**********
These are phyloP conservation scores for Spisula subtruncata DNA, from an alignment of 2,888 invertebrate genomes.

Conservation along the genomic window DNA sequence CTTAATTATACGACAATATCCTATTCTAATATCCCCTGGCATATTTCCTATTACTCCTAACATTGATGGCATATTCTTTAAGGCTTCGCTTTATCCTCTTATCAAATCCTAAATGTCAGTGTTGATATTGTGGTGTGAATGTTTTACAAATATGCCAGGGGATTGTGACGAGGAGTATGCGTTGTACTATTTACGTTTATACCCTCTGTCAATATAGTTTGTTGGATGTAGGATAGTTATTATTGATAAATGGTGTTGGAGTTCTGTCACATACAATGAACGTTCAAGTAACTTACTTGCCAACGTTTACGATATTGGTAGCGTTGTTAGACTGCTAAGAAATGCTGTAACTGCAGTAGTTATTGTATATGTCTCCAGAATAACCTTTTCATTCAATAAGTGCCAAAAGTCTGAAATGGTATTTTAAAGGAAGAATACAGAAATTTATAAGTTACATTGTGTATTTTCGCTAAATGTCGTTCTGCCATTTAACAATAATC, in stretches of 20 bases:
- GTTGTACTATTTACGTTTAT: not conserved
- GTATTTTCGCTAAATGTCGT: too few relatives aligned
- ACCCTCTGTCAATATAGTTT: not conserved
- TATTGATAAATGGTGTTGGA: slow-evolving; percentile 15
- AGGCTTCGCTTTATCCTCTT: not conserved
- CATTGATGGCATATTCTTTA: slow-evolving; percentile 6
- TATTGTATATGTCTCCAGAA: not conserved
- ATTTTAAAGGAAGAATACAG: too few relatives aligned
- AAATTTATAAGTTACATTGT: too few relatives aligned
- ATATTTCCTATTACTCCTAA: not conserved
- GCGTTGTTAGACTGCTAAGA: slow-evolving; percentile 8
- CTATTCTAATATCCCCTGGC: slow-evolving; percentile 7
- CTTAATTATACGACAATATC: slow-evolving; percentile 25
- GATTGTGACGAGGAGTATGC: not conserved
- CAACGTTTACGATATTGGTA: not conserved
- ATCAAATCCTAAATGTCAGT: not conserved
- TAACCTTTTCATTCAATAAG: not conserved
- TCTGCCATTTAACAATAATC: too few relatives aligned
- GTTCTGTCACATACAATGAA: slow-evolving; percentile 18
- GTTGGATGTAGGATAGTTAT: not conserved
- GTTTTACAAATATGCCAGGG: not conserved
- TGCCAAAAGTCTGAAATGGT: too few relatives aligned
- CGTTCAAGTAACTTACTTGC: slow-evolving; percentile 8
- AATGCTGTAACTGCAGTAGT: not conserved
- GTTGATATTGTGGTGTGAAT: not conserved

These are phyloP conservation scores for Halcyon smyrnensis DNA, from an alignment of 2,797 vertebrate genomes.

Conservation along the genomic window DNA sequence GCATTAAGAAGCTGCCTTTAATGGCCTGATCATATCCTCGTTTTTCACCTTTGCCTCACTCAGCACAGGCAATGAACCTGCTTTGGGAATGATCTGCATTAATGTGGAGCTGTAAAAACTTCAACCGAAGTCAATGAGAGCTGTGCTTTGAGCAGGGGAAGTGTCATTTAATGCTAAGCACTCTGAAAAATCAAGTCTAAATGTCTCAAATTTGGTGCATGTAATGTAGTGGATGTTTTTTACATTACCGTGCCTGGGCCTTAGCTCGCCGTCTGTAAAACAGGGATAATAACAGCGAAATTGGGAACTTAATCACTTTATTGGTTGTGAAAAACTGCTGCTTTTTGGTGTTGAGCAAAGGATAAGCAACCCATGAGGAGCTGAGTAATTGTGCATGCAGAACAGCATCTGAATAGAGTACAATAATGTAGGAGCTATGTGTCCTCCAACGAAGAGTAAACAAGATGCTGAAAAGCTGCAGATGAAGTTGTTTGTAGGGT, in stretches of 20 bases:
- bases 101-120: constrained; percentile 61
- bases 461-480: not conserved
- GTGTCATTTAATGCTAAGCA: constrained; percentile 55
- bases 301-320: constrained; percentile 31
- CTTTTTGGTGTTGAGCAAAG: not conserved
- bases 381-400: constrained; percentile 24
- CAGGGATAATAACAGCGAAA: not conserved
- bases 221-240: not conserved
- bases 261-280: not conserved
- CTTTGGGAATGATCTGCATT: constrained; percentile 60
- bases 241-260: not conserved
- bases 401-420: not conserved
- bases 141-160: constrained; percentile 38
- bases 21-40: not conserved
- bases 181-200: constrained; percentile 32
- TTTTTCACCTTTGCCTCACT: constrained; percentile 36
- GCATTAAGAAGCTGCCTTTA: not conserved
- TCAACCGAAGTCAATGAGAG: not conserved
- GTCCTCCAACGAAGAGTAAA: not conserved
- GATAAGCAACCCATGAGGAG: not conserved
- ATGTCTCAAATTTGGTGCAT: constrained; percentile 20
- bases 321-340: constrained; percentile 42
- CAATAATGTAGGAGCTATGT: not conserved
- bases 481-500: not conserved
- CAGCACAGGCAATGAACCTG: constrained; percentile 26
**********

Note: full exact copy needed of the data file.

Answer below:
These are phyloP conservation scores for Spisula subtruncata DNA, from an alignment of 2,888 invertebrate genomes.

Conservation along the genomic window DNA sequence CTTAATTATACGACAATATCCTATTCTAATATCCCCTGGCATATTTCCTATTACTCCTAACATTGATGGCATATTCTTTAAGGCTTCGCTTTATCCTCTTATCAAATCCTAAATGTCAGTGTTGATATTGTGGTGTGAATGTTTTACAAATATGCCAGGGGATTGTGACGAGGAGTATGCGTTGTACTATTTACGTTTATACCCTCTGTCAATATAGTTTGTTGGATGTAGGATAGTTATTATTGATAAATGGTGTTGGAGTTCTGTCACATACAATGAACGTTCAAGTAACTTACTTGCCAACGTTTACGATATTGGTAGCGTTGTTAGACTGCTAAGAAATGCTGTAACTGCAGTAGTTATTGTATATGTCTCCAGAATAACCTTTTCATTCAATAAGTGCCAAAAGTCTGAAATGGTATTTTAAAGGAAGAATACAGAAATTTATAAGTTACATTGTGTATTTTCGCTAAATGTCGTTCTGCCATTTAACAATAATC, in stretches of 20 bases:
- GTTGTACTATTTACGTTTAT: not conserved
- GTATTTTCGCTAAATGTCGT: too few relatives aligned
- ACCCTCTGTCAATATAGTTT: not conserved
- TATTGATAAATGGTGTTGGA: slow-evolving; percentile 15
- AGGCTTCGCTTTATCCTCTT: not conserved
- CATTGATGGCATATTCTTTA: slow-evolving; percentile 6
- TATTGTATATGTCTCCAGAA: not conserved
- ATTTTAAAGGAAGAATACAG: too few relatives aligned
- AAATTTATAAGTTACATTGT: too few relatives aligned
- ATATTTCCTATTACTCCTAA: not conserved
- GCGTTGTTAGACTGCTAAGA: slow-evolving; percentile 8
- CTATTCTAATATCCCCTGGC: slow-evolving; percentile 7
- CTTAATTATACGACAATATC: slow-evolving; percentile 25
- GATTGTGACGAGGAGTATGC: not conserved
- CAACGTTTACGATATTGGTA: not conserved
- ATCAAATCCTAAATGTCAGT: not conserved
- TAACCTTTTCATTCAATAAG: not conserved
- TCTGCCATTTAACAATAATC: too few relatives aligned
- GTTCTGTCACATACAATGAA: slow-evolving; percentile 18
- GTTGGATGTAGGATAGTTAT: not conserved
- GTTTTACAAATATGCCAGGG: not conserved
- TGCCAAAAGTCTGAAATGGT: too few relatives aligned
- CGTTCAAGTAACTTACTTGC: slow-evolving; percentile 8
- AATGCTGTAACTGCAGTAGT: not conserved
- GTTGATATTGTGGTGTGAAT: not conserved

These are phyloP conservation scores for Halcyon smyrnensis DNA, from an alignment of 2,797 vertebrate genomes.

Conservation along the genomic window DNA sequence GCATTAAGAAGCTGCCTTTAATGGCCTGATCATATCCTCGTTTTTCACCTTTGCCTCACTCAGCACAGGCAATGAACCTGCTTTGGGAATGATCTGCATTAATGTGGAGCTGTAAAAACTTCAACCGAAGTCAATGAGAGCTGTGCTTTGAGCAGGGGAAGTGTCATTTAATGCTAAGCACTCTGAAAAATCAAGTCTAAATGTCTCAAATTTGGTGCATGTAATGTAGTGGATGTTTTTTACATTACCGTGCCTGGGCCTTAGCTCGCCGTCTGTAAAACAGGGATAATAACAGCGAAATTGGGAACTTAATCACTTTATTGGTTGTGAAAAACTGCTGCTTTTTGGTGTTGAGCAAAGGATAAGCAACCCATGAGGAGCTGAGTAATTGTGCATGCAGAACAGCATCTGAATAGAGTACAATAATGTAGGAGCTATGTGTCCTCCAACGAAGAGTAAACAAGATGCTGAAAAGCTGCAGATGAAGTTGTTTGTAGGGT, in stretches of 20 bases:
- bases 101-120: constrained; percentile 61
- bases 461-480: not conserved
- GTGTCATTTAATGCTAAGCA: constrained; percentile 55
- bases 301-320: constrained; percentile 31
- CTTTTTGGTGTTGAGCAAAG: not conserved
- bases 381-400: constrained; percentile 24
- CAGGGATAATAACAGCGAAA: not conserved
- bases 221-240: not conserved
- bases 261-280: not conserved
- CTTTGGGAATGATCTGCATT: constrained; percentile 60
- bases 241-260: not conserved
- bases 401-420: not conserved
- bases 141-160: constrained; percentile 38
- bases 21-40: not conserved
- bases 181-200: constrained; percentile 32
- TTTTTCACCTTTGCCTCACT: constrained; percentile 36
- GCATTAAGAAGCTGCCTTTA: not conserved
- TCAACCGAAGTCAATGAGAG: not conserved
- GTCCTCCAACGAAGAGTAAA: not conserved
- GATAAGCAACCCATGAGGAG: not conserved
- ATGTCTCAAATTTGGTGCAT: constrained; percentile 20
- bases 321-340: constrained; percentile 42
- CAATAATGTAGGAGCTATGT: not conserved
- bases 481-500: not conserved
- CAGCACAGGCAATGAACCTG: constrained; percentile 26